Protein tyrosine phosphatase 1B inhibition ameliorates palmitate-induced mitochondrial dysfunction and apoptosis in skeletal muscle cells.

Free Radic Biol Med 2013 Dec 10;65:1435-1446. Epub 2013 Oct 10.

Department of Biochemistry, Faculty of Medicine, Tehran University of Medical Sciences, Tehran 1416753955, Iran. Electronic address:

Protein tyrosine phosphatase 1B (PTP1B) is a negative regulator of the insulin signaling pathway and is considered a promising therapeutic target in the treatment of diabetes. However, the role of PTP1B in palmitate-induced mitochondrial dysfunction and apoptosis in skeletal muscle cells has not been studied. Here we investigate the effects of PTP1B modulation on mitochondrial function and apoptosis and elucidate the underlying mechanisms in skeletal muscle cells. PTP1B inhibition significantly reduced palmitate-induced mitochondrial dysfunction and apoptosis in C2C12 cells, as these cells had increased expression levels of PGC-1α, Tfam, and NRF-1; enhanced ATP level and cellular viability; decreased TUNEL-positive cells; and decreased caspase-3 and -9 activity. Alternatively, overexpression of PTP1B resulted in mitochondrial dysfunction and apoptosis in these cells. PTP1B silencing improved mitochondrial dysfunction by an increase in the expression of SIRT1 and a reduction in the phosphorylation of p65 NF-κB. The protection from palmitate-induced apoptosis by PTP1B inhibition was also accompanied by a decrease in protein level of serine palmitoyl transferase, thus resulting in lower ceramide content in muscle cells. Exogenous addition of C2-ceramide to PTP1B-knockdown cells led to a reduced generation of reactive oxygen species (ROS), whereas PTP1B overexpression demonstrated an elevated ROS production in myotubes. In addition, PTP1B inhibition was accompanied by decreased JNK phosphorylation and increased insulin-stimulated Akt (Ser473) phosphorylation, whereas overexpression of PTP1B had the opposite effect. The overexpression of PTP1B also induced the nuclear localization of FOXO-1, but in contrast, suppression of PTP1B reduced palmitate-induced nuclear localization of FOXO-1. In summary, our results indicate that PTP1B modulation results in (1) alterations in mitochondrial function by changes in the activity of SIRT1/NF-κB/PGC-1α pathways and (2) changes in apoptosis that result from either a direct effect of PTP1B on the insulin signaling pathway or an indirect influence on ceramide content, ROS generation, JNK activation, and FOXO-1 nuclear translocation.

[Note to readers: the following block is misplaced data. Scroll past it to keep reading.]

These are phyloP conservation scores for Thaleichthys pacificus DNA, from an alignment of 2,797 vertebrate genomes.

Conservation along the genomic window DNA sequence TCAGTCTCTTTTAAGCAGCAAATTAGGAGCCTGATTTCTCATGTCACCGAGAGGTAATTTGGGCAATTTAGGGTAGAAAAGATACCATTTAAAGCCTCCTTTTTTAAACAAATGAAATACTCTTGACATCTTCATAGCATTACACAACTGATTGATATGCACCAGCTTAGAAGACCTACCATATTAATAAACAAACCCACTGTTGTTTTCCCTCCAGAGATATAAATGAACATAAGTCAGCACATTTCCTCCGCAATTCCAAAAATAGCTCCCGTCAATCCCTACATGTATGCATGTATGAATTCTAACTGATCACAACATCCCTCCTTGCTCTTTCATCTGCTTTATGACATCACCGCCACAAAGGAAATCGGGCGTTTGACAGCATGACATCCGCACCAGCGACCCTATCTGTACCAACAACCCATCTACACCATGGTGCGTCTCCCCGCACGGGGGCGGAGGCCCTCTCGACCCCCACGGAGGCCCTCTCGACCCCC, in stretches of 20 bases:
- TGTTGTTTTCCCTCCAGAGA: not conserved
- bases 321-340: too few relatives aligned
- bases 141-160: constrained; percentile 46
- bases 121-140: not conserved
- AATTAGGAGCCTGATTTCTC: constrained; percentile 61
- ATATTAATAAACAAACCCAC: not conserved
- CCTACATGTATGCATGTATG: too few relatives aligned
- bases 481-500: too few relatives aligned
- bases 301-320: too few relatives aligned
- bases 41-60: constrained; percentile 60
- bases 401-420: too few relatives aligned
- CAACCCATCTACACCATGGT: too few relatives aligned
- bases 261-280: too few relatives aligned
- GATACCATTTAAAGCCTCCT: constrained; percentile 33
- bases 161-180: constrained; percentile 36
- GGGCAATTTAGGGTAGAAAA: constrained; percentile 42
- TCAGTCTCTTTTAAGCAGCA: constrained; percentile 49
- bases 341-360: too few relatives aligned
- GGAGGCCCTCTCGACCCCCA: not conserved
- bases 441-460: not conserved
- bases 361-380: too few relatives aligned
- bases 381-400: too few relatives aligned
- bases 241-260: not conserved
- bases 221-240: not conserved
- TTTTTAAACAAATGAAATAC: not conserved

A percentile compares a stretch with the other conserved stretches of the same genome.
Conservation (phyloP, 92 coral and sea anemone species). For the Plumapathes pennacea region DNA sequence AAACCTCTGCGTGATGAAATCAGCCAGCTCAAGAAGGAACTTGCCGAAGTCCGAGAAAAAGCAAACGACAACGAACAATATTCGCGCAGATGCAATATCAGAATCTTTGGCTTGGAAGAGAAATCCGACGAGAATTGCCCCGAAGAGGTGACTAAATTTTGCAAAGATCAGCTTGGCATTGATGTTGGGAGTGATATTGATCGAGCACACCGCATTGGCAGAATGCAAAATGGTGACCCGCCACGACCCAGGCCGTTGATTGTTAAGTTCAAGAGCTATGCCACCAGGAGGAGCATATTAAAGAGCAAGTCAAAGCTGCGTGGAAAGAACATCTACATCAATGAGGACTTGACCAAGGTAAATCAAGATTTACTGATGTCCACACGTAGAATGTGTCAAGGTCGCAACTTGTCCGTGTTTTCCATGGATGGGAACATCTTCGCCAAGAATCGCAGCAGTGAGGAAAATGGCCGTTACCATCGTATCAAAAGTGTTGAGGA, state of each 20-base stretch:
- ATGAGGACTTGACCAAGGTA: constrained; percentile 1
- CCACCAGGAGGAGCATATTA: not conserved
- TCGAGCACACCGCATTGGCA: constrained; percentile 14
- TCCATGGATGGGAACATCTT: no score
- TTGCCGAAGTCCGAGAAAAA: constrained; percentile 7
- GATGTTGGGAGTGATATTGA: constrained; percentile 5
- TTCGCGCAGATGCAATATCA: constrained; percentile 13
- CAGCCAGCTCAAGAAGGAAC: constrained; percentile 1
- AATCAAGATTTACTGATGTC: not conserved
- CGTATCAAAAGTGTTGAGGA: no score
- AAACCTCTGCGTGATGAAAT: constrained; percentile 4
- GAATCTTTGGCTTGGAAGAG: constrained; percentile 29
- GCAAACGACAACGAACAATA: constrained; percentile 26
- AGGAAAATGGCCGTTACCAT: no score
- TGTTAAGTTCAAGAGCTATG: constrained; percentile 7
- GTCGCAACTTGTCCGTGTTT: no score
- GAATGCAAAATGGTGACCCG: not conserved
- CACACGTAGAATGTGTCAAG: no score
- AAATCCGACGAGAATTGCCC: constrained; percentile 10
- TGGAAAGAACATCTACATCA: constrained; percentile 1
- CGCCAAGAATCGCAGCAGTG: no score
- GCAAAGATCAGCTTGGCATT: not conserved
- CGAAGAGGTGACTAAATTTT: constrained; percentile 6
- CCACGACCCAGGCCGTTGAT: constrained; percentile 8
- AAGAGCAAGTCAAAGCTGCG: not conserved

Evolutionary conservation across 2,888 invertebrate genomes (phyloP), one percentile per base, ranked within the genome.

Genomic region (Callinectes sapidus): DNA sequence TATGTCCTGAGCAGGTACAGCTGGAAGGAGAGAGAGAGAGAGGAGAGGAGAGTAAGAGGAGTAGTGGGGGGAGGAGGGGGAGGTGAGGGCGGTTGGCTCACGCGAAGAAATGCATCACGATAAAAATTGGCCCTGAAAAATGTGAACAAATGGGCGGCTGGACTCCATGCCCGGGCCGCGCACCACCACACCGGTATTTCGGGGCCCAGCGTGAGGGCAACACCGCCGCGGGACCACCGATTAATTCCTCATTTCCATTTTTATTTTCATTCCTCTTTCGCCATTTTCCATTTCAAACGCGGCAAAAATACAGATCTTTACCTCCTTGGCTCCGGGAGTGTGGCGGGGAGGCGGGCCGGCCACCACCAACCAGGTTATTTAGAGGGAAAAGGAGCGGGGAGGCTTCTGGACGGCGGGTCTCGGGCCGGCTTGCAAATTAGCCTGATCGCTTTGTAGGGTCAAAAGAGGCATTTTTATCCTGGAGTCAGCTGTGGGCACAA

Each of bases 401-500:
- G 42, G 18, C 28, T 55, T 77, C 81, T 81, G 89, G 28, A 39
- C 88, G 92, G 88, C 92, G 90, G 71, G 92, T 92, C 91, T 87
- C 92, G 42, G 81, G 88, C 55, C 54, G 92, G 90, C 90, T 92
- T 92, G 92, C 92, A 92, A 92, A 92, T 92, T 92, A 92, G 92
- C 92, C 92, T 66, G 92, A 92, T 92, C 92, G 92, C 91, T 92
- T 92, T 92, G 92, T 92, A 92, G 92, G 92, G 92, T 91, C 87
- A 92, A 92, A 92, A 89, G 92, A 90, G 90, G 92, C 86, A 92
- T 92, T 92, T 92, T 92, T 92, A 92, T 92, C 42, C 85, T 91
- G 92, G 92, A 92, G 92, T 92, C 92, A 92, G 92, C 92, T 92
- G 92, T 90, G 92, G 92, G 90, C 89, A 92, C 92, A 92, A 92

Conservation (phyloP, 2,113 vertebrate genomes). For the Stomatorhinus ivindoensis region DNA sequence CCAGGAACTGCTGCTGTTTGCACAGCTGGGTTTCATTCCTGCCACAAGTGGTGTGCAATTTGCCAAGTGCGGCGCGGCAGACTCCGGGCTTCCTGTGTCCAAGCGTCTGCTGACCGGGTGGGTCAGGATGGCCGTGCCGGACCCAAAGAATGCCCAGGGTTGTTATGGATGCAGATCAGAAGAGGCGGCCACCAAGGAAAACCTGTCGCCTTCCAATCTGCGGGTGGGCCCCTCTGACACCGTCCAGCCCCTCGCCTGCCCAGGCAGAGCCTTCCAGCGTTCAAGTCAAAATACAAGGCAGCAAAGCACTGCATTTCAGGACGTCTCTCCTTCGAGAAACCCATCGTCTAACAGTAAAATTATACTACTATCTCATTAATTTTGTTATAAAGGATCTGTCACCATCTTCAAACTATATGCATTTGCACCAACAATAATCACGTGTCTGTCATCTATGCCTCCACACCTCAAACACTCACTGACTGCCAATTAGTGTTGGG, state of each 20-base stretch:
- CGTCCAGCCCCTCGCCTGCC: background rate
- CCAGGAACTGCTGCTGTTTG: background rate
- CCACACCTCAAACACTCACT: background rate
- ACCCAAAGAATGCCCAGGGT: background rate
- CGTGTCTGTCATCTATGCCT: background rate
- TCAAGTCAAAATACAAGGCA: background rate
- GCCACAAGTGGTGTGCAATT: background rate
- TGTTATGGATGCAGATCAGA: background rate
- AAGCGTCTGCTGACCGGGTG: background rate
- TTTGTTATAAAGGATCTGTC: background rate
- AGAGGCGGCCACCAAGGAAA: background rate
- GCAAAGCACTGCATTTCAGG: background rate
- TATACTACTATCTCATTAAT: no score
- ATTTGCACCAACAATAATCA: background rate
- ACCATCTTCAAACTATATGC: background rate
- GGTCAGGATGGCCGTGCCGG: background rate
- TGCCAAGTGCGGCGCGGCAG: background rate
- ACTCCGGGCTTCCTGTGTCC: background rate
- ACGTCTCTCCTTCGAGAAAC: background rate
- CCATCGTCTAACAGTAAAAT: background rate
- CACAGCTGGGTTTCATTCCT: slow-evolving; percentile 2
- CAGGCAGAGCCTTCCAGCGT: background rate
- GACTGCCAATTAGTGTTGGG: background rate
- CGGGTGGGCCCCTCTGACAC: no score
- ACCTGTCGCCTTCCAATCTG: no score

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http://dx.doi.org/10.1016/j.freeradbiomed.2013.09.019DOI Listing
December 2013

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